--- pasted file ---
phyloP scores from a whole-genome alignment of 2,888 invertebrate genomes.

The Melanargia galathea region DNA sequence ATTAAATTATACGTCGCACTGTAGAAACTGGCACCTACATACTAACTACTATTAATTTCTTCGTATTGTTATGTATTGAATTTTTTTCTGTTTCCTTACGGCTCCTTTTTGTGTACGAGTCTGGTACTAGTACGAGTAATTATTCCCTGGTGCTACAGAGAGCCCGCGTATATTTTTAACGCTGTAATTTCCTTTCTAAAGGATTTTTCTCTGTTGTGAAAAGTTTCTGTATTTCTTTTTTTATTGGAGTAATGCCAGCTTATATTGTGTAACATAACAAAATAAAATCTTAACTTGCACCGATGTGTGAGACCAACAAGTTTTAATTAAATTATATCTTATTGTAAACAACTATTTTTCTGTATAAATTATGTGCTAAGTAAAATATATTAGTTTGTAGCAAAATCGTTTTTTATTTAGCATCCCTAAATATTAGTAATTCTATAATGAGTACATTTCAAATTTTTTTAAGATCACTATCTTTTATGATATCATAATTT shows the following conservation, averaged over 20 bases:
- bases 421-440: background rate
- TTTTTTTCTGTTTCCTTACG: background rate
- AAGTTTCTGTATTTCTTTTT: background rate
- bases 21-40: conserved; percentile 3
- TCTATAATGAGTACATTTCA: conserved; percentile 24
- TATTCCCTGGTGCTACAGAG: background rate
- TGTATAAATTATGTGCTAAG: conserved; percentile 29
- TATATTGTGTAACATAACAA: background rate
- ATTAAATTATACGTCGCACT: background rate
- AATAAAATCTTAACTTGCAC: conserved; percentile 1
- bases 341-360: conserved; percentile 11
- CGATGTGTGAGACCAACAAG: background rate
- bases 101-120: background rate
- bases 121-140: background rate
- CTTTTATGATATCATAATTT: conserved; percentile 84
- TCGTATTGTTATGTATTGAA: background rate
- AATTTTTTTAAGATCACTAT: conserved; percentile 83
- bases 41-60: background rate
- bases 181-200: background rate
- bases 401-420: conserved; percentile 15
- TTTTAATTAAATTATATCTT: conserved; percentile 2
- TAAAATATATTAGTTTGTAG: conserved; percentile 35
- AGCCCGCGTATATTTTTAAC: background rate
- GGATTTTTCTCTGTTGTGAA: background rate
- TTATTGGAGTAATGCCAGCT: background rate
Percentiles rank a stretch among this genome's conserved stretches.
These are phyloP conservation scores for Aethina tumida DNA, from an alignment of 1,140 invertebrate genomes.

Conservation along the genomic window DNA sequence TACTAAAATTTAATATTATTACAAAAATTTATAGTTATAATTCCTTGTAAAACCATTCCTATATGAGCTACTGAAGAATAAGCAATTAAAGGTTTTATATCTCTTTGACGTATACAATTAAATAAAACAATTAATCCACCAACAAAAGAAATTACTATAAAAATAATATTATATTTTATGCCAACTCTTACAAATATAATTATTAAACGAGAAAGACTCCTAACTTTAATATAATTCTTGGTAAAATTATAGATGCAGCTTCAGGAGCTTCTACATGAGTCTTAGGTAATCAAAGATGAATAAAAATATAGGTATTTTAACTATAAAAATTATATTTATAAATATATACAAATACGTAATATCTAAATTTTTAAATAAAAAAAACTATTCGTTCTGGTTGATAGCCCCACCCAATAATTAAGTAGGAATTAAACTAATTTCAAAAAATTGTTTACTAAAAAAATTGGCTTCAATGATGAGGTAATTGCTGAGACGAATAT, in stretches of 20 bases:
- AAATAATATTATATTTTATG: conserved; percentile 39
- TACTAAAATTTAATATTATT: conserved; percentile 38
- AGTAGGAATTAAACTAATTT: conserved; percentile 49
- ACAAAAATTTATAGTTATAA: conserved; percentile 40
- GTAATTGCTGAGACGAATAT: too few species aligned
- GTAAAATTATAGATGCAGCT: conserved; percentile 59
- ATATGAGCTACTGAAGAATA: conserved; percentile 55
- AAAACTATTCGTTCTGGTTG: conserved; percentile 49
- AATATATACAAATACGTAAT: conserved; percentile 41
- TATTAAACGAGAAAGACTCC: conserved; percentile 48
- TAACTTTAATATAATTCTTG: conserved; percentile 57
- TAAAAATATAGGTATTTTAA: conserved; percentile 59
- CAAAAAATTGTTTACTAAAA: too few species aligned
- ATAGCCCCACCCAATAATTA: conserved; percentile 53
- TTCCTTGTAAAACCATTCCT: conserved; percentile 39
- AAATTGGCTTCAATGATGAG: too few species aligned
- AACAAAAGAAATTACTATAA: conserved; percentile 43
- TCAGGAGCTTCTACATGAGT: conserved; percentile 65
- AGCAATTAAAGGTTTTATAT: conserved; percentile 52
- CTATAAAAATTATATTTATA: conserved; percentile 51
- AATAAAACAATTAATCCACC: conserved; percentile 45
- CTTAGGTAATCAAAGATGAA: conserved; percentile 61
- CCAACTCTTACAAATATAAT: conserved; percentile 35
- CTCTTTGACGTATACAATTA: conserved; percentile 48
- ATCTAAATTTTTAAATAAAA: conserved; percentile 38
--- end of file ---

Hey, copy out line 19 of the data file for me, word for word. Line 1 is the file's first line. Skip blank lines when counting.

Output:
- AATTTTTTTAAGATCACTAT: conserved; percentile 83